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Honey Bees

World Bee Day is on 20 May

by Janice Ross

Suitable for Key Stage 3


To celebrate the work of honey bees.

Preparation and materials

  • You will need the PowerPoint slides that accompany this assembly (Honey Bees) and the means to display them.
  • Have available the YouTube video ‘Honey bees make honey . . . and bread?’ and the means to show it during the assembly. It is 4.10 minutes long and is available at:
  • Optional: you may wish to show the students the price of different types of honey, in which case you will also need the means to do so. An example of a range of prices is available at:
  • For more information about World Bee Day, see:


  1. Ask the students to listen to the following riddle and try to guess the theme of today’s assembly (the answer is ‘honey’).

    It can be solid, it can be runny;
    It’s pure and sweet and tastes very yummy.
    When sore throats and colds make your throat ache,
    With hot water and lemon some of this you should take.

  2. Show Slide 1.

    Ask the following questions.

    - How many of you have tasted honey?
    - How many of you eat honey regularly?

  3. Show Slide 2.

    Point out that honey is often spread on bread.

    Show Slide 3.

    Sometimes, people mix honey with lemon juice as a remedy for a bad cold.

  4. Show Slide 4.

    Point out that Winnie the Pooh is famous for his love of honey.

  5. Show Slide 5.

    Ask the students to guess how many types of honey there are in the world.

    Listen to a range of responses.

    Point out that there are many types of honey, including runny, solid, honeycomb and so on.

    In fact, there are several thousand honey varieties in the world! Honey can be yellow, black or even white. It can be made from a combination of flowers or from a single type of flower.

  6. Most people will know that honey is made by bees. But do all bees make honey?

    You might like to ask for a show of hands to indicate the answer!

  7. Explain that there are two types of bee: the honey bee and the bumblebee.

    Show Slides 6 (a honey bee) and 7 (a bumblebee).

  8. Show Slide 8.

    Ask the students to look for differences between the two types of bee.

    Identify differences in their size, colour, shape and so on.

  9. A detailed list of the differences between honey bees and bumblebees is available at:

    Summarize by saying that bumblebees make small amounts of honey that they eat themselves, whereas honey bees make lots of honey, which bee-keepers then harvest.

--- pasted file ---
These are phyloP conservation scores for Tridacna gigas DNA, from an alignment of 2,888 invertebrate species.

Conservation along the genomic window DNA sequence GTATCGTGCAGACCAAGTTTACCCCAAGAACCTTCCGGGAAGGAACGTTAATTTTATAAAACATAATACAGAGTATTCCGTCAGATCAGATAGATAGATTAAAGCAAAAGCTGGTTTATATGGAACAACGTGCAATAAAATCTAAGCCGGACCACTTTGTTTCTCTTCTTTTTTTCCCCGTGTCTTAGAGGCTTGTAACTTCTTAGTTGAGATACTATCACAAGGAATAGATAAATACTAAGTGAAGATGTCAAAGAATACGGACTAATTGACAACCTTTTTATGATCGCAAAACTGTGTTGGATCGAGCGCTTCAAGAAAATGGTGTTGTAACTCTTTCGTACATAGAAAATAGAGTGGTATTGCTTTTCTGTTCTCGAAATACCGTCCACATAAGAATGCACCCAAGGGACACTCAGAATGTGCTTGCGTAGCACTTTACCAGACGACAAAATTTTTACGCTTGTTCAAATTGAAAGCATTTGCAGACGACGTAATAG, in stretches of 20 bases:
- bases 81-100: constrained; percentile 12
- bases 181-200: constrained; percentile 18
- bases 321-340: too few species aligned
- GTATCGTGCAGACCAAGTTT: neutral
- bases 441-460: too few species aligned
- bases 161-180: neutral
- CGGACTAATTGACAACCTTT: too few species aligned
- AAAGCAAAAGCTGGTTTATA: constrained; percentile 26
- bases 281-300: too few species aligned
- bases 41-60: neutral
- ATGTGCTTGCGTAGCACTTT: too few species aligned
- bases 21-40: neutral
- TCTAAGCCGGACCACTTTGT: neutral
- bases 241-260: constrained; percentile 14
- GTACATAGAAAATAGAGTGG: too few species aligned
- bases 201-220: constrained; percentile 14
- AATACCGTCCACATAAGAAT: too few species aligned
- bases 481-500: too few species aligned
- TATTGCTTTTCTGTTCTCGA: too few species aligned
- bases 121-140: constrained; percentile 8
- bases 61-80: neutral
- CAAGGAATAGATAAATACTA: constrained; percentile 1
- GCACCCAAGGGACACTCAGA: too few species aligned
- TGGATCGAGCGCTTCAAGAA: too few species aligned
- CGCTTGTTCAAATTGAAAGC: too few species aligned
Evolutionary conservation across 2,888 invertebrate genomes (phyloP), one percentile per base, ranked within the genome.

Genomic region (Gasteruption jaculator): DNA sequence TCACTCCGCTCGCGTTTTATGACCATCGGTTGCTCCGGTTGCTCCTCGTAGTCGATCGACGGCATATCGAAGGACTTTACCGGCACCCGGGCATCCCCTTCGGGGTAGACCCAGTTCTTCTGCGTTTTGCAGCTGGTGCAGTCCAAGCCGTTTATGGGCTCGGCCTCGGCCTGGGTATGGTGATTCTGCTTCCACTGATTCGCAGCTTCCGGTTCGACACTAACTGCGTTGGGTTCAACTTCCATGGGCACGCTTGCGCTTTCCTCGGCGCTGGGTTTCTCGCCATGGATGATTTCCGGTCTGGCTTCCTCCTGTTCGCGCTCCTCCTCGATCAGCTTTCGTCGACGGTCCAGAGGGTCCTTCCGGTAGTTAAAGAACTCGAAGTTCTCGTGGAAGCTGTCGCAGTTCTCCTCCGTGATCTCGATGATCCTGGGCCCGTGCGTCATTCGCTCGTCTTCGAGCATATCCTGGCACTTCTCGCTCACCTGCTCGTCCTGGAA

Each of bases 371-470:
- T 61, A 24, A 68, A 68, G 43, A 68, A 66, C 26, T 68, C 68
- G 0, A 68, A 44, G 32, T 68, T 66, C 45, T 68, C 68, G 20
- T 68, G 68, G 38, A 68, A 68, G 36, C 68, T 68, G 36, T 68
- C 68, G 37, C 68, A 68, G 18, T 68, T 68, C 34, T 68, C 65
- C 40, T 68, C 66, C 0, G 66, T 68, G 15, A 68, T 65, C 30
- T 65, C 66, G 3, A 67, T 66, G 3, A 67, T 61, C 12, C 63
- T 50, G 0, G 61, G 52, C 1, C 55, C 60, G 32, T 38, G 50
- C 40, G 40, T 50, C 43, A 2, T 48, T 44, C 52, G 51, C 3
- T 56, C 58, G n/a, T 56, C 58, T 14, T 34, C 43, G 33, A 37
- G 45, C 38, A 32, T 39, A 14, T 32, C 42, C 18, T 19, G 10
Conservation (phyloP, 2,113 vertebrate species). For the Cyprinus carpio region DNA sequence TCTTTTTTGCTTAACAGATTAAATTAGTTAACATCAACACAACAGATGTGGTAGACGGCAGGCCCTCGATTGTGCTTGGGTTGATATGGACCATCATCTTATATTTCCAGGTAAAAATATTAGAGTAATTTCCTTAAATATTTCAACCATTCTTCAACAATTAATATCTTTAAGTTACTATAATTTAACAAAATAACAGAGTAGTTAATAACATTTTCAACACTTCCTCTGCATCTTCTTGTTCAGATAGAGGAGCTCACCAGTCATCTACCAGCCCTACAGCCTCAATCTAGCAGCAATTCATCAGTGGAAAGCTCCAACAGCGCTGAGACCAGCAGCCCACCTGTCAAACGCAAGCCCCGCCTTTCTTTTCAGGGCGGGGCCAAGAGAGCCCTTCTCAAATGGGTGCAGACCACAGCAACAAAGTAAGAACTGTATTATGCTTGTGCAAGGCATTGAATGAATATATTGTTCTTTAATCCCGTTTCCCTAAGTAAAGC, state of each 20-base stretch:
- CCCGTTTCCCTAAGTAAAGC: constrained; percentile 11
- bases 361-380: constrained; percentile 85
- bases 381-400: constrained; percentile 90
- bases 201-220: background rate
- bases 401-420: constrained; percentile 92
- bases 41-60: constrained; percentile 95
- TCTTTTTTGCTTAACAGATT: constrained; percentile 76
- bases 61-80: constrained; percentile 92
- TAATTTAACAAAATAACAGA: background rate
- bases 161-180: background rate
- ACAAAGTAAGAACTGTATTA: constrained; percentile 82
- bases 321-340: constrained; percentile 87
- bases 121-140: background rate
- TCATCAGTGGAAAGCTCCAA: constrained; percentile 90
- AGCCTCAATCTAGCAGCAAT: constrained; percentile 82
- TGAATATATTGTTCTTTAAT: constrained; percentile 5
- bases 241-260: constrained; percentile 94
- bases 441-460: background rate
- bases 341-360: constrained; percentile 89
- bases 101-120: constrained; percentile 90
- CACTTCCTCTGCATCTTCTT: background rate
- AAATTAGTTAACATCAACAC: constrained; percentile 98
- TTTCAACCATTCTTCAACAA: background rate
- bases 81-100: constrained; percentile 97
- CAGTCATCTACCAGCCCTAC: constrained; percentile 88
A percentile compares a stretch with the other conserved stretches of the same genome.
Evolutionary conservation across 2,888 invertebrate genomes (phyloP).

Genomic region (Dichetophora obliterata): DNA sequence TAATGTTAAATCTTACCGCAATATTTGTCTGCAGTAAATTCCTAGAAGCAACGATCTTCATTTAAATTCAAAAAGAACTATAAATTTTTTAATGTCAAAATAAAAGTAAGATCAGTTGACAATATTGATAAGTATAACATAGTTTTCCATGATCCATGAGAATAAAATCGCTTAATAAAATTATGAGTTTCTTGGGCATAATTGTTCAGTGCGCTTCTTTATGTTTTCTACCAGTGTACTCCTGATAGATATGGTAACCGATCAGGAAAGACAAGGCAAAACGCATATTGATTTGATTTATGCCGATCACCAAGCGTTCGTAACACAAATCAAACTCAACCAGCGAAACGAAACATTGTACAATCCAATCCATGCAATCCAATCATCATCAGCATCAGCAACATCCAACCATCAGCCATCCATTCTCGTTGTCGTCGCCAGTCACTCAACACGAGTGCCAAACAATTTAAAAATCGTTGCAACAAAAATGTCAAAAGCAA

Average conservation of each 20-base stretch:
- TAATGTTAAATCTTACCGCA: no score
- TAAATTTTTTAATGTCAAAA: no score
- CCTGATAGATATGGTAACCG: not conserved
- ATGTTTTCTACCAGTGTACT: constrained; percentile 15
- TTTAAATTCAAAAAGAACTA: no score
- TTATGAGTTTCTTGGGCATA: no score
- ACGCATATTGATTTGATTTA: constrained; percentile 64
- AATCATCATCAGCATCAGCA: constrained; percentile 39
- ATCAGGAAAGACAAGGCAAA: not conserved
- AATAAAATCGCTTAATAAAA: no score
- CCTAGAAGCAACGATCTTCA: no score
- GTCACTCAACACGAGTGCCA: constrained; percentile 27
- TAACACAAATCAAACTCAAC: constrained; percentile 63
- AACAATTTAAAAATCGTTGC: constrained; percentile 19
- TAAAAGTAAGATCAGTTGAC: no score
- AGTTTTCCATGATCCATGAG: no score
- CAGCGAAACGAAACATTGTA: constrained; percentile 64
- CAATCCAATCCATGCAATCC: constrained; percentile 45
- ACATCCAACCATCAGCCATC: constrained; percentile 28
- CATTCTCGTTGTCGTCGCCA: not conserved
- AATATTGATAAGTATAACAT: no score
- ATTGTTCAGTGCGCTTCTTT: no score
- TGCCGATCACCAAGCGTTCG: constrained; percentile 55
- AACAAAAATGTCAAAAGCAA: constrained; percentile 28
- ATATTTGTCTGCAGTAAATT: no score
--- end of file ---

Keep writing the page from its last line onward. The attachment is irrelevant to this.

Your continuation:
10. Show the YouTube video ‘Honey bees make honey . . . and bread?’ 

  11. Identify the very organized society of a beehive and the excellent way in which the bees cooperate.

    Point out that to make one kilogram of honey, honey bees need to fly over 110,000 miles (that’s more than four times round the world!) and travel to over four million flowers.

    This tells us that bees are very hardworking, and that they have to work together to make honey.

  12. Optional: ask the students how much they think a jar of honey costs.

    An example of a range of prices is available at:

    Ask the following questions.

    - Why do you think that honey is so expensive?
    - Why do you think there is such a difference in price between the different types?

    Discuss that honey can be made from a variety of flowers or from just one type of flower. Which type of honey is the most expensive?

Time for reflection

Explain that 20 May is World Bee Day, when we celebrate these tiny creatures who work so hard to produce such a beneficial food.

Remind the students that to make one kilogram of honey, honey bees need to fly over 110,000 miles and travel to over four million flowers.

Ask the students to reflect for a moment about what we could learn from the honey bee.

Pause to allow time for thought.

Point out that honey bees are very hardworking, and that they work together as a team to make honey.

Encourage the students to consider the importance of teamwork.

Dear God,
Thank you for the example of the bees working together as a team, each doing their own job.
Please help us to follow their example of teamwork.
Help us to aim to work together, putting the interests of others at the front of our minds.

Publication date: May 2021   (Vol.23 No.5)    Published by SPCK, London, UK.
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